CHARLESTON, W.Va. — Nearly three dozen people are homeless and a Charleston apartment building just a few blocks from the state capitol is no more following a Wednesday afternoon fire.
Crews began to knock down the four-story Regal Apartment building in the 1400 block of Kanawha Blvd. in Charleston Wednesday night after a fire in the building broke out shortly after 3 p.m.
Resident Jimmie Jordan told MetroNews he was watching a movie in his fourth floor apartment when he heard something in the hallway.
“I heard like a loud buzzing noise, a cracking noise. I looked out in the hallway and the lights were out and then a cracking noise in the attic and it was on fire,” Jordan said.
There are approximately three dozen apartments in the structure. Charleston firefighters arrived on the scene and evacuated the residents in the building.
Another one of those residents, Aaron Wright, lived in the basement apartments of the complex, and was lucky he got out when he did.
“Some people were nice enough to knock on my door and say ‘Hey, the building’s on fire,'” said Wright.
The roof collapsed about an hour into the blaze. By 7 p.m. demolition crews started to take the building down.
Assistant Chief of the Charleston Fire Department Corey Miller pulled his men out of the building for safety after the fire was unable to be contained.
“There was some bowing in the walls. At that point we knew the building had to come down,” Miller said.
The initial approach for dealing with the fire was an “offensive” one, according to Captain of the Charleston Fire Department David Hodges, but that approach soon changed.
“We started to notice some structural instabilities and the copious amounts of water. That hampered our efforts and led us to take a defensive stance,” Hodges said.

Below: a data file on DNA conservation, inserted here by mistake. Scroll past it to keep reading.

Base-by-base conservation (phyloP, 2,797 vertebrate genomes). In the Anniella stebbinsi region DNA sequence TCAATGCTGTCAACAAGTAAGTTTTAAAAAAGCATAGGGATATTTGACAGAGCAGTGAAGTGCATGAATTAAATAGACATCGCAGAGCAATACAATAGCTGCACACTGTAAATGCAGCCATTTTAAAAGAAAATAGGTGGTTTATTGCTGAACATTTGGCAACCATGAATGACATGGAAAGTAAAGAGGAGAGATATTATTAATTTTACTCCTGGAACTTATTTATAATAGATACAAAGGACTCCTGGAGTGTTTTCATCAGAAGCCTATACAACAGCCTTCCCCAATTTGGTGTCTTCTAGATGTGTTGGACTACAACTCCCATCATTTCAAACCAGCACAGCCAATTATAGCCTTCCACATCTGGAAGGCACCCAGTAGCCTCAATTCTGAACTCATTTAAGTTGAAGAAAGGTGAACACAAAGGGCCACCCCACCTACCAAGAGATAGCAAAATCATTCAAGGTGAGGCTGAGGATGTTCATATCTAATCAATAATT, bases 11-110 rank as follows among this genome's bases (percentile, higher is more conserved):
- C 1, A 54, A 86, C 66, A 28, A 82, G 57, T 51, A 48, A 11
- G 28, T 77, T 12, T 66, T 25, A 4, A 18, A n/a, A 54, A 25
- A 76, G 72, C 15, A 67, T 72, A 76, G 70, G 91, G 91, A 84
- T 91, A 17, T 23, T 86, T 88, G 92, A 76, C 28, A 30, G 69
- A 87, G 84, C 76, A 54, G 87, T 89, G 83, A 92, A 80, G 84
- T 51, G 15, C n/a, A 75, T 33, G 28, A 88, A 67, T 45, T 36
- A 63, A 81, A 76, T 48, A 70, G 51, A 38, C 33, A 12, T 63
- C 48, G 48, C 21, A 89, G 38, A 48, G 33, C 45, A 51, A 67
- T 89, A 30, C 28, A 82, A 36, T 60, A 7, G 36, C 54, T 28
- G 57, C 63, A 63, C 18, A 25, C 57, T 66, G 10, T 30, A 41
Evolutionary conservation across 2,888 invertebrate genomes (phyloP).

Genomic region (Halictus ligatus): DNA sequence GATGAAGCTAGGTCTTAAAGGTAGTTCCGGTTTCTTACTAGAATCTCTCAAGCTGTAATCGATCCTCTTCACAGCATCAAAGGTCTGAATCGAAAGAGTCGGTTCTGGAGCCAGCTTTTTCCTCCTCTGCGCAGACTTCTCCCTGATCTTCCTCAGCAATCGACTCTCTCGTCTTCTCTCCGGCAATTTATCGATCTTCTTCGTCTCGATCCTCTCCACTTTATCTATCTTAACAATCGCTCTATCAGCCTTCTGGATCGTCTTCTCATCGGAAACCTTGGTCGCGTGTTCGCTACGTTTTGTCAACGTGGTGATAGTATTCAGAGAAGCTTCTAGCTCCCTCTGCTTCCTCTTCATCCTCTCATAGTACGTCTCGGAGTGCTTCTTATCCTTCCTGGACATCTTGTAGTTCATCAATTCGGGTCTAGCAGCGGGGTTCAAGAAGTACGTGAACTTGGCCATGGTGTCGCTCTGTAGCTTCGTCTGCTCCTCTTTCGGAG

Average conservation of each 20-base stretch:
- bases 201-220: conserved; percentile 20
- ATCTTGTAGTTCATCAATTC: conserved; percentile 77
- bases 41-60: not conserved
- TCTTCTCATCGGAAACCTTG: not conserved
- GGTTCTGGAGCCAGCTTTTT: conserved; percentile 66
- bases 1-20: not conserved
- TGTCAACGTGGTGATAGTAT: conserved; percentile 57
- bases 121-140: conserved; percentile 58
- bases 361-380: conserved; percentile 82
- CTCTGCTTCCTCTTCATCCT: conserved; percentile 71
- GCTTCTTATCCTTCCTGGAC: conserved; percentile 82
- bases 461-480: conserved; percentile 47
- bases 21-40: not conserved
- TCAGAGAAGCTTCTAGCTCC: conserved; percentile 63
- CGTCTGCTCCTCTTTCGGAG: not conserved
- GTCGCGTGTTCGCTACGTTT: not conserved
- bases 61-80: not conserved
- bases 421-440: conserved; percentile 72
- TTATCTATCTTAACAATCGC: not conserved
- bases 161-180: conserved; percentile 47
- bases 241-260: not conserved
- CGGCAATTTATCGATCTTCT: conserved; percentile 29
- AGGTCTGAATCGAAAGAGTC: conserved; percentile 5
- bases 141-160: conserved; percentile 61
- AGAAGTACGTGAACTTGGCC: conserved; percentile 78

Around 30 residents have been displaced following the fire. Mayor Amy Shuler Goodwin said the city is actively working with the Red Cross to find out the needs of the residents.
“We’re working hand in glove with Red Cross right now to make sure everyone has a safe place to be,” Goodwin said. “We’re working to get everybody dinner and breakfast.”
Red Cross volunteer Tom Melone was on the scene, along with many other volunteers, a few hours after the fire had struck. Melone said situations like this, treating residents who’ve been displaced, could take up to a month.
“People lose their drivers license, birth certificates. We’re helping them get their belongings replaced,” said Melone. He’s been a volunteer with Red Cross for 2 years.
Patriot Services Group, a non-profit organization who owns the building, released a statement following the destruction saying, “We are heartbroken for the material loss and the hardship this creates. We are in ongoing communication and collaboration with authorities on the scene and the Red Cross to ensure the immediate wellbeing and housing needs of the displaced residents are met.”
Fire and demo crews are expected to be on the scene and tearing the building down overnight into Thursday morning.